You are 2 to 3 times more likely to die from a preventable condition if you live in rural and regional Australia than if you live in a major city. In part that is because health services are harder to find in rural settings.

According to a new report commissioned by the National Rural Health Alliance, around 10 percent less is spent on health for Rural Australians than on those living in metropolitan areas – about $850 per person less each year.

This is money that could have allowed Australians living rurally to access health and medical services where they live.

“The report looks at health spending from a patient’s perspective, reflecting the alarming day-to-day realities for rural Australians unable to access equitable care,” said Alliance Chief Executive Susi Tegen.

Rural people experience a triple health disadvantage: poorer circumstances in terms of social determinants of health, a lack of service availability, and higher costs of access and delivery, all resulting in poor health outcomes.

“Although the government invests in workforce initiatives and several measures are in place to support rural health, these need to be augmented and continued as they still do not sufficiently improve service availability and a patient’s access to health care.

“Social determinants of health negatively impact rural people, who are sick for longer periods and end up in hospitals because of inadequate primary care access to doctors, nurses and other health workers. Proper funding in this regard would keep people well and out of the expensive and overburdened hospital system.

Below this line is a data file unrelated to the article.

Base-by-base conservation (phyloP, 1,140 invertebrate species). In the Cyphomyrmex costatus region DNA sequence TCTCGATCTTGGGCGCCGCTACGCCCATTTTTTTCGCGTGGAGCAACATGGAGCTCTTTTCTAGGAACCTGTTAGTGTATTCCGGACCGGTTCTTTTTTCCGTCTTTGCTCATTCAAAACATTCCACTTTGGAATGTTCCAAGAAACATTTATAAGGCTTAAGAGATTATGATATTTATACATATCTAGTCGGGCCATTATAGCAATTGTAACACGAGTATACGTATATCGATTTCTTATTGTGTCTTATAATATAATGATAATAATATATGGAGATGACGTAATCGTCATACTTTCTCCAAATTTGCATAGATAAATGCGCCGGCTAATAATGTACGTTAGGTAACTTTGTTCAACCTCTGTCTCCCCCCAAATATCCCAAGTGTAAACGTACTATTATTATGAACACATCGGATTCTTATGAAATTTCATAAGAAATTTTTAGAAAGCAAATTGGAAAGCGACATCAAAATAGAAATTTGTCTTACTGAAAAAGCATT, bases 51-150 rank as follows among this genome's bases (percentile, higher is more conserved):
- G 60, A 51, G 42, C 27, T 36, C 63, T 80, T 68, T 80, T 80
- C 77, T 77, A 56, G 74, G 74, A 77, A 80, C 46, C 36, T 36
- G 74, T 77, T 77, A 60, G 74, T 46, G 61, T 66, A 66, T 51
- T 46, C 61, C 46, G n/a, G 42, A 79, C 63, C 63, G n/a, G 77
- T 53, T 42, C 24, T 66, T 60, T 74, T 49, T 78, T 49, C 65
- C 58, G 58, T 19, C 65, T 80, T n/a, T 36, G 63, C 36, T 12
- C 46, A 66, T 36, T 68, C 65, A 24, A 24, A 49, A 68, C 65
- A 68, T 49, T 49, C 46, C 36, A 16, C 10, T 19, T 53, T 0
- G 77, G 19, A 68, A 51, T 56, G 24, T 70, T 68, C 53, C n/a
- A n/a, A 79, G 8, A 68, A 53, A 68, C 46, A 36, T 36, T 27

“Rural communities need government to be more flexible and introduce block or genuine support funding to provide multidisciplinary care for patients. These communities know how to collaborate – they do it every day – but costs of access and delivery are higher, so the delivery of health care will be different and broader. It does not fit into the model available to urban people,” Ms Tegen added.

The Alliance wants a new approach for rural health based on multidisciplinary teams, including GPs, nurses and allied health professionals. The want new primary care rural organisations to be established to organise these teams. To make sure there are enough staff, they want medical, allied health and nursing training to be based in rural settings rather than in the city.

“Communities need access to health care in their localities. To achieve this, we urge government to add to existing city-based and hybrid (city/rural) training, with a flipped model of exceptional rural medical and allied training, including nurse training. This would make training in cities the exception and enable students living rurally to train in their own communities.

“Why should people living in rural Australia pay twice or thrice the amount for the same health care available in cities, yet still have poorer health? Why do they need to fundraise to access a service that should be provided through their taxes? This is the unfortunate reality faced by many rural Australians,” said Ms Tegen.

Investing in rural areas will have the additional benefit of reducing costs in the hospital sector and emergency departments but, more importantly, it will increase the already significant economic contribution of rural communities to Australia’s wellbeing.

You can read the full (38 page) report of the National Rural Health Alliance here.